Healthcare Roundup—Medical advances are reshaping the Supreme Court

Wooden gavel and gold legal scale that appear to have sunlight falling on them
Modern medicine is giving the Supreme Court a new face, plus more healthcare headlines. (Getty Images/William_Potter)

Advances in medical care are reshaping the Supreme Court 

Advances in medicine are changing the face of the Supreme Court, as people live longer and are less likely to die from infectious disease, according to a New York Times analysis. 

The average lifespan of justices confirmed between 1950 and 1974 is 81.7, while the average for justices nominated between 1789 and 1799 was 67. All of the justices nominated since 1975 are still living, with the exception of Antonin Scalia, who died at 79. 

Justices are also being confirmed at a slightly younger age than in the past, according to NYT. Between 1900 and 1949, the average age at confirmation was 55.4, while since 2000 the average age has decreased to 52.2. 

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As a result of both trends, the length of tenure on the court is significantly longer today, the newspaper said. Justices confirmed between 1850 and 1874 served for an average of 16.2 years, while those confirmed between 1975 and 1999 serve for an average of 26. (The New York Times

American Academy of Pediatrics updates car seat guidelines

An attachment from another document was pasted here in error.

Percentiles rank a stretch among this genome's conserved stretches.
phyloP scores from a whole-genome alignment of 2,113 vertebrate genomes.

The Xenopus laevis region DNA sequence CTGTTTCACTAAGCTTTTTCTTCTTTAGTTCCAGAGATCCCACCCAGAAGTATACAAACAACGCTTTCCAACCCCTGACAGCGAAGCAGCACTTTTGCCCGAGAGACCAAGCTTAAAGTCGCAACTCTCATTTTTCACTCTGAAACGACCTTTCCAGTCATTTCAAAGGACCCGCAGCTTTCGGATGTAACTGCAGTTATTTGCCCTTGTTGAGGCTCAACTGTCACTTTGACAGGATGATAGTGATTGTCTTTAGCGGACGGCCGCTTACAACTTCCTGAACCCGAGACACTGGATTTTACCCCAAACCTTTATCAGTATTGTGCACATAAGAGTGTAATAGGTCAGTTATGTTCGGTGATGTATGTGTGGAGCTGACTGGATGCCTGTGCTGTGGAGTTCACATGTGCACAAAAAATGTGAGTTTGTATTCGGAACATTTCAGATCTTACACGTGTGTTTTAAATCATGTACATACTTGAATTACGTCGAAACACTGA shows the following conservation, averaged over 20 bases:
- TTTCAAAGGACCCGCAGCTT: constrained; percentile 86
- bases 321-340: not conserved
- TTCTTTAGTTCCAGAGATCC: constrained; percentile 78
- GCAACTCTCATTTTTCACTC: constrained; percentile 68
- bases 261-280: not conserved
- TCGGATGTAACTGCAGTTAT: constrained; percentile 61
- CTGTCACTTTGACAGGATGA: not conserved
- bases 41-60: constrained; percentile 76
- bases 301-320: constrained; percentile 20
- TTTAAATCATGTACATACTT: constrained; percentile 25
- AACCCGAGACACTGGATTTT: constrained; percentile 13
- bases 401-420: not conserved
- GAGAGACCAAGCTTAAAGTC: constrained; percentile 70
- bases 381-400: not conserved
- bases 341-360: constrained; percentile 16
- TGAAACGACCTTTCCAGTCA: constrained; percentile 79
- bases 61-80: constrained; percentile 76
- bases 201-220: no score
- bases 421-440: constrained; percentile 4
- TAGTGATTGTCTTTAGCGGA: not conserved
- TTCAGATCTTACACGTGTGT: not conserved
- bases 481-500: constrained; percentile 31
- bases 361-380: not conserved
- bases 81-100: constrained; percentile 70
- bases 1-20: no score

The American Academy of Pediatricians has updated its car seat recommendations, saying that infants should ride in rear-facing car seats until they reach the height and weight limits for such seats. 

Before, the academy recommended that children ride in rear-facing seats until age two. The guidelines were updated as car seat manufacturers now make rear-facing seats for kids who weigh up to 40 pounds. 

“It’s best to keep your child rear-facing as long as possible,” Benjamin Hoffman, M.D., chairman of the academy’s Council on Injury, Violence and Prevention, said. “This is still the safest way for children to ride.” (CNN

Where Sen. John McCain’s potential replacements stand on the ACA 

Arizona Gov. Doug Doucey is reportedly considering eight candidates to replace the late John McCain in the Senate, and most are hostile to the Affordable Care Act—as would be expected from a GOP selection. 

One contender may be an exception, however. Eileen Klein, current state treasurer, served under former Gov. Jan Brewer, who expanded Medicaid in the state despite running a Republican administration. If Klein is also sympathetic to the law’s Medicaid expansions, she could be another unlikely ally within the GOP. 

Klein also has roots in healthcare—she was CEO of UnitedHealthcare Physicians IPA, a Medicaid managed care plan and also previously served as UHC’s vice president of state affairs. (FierceHealthcare

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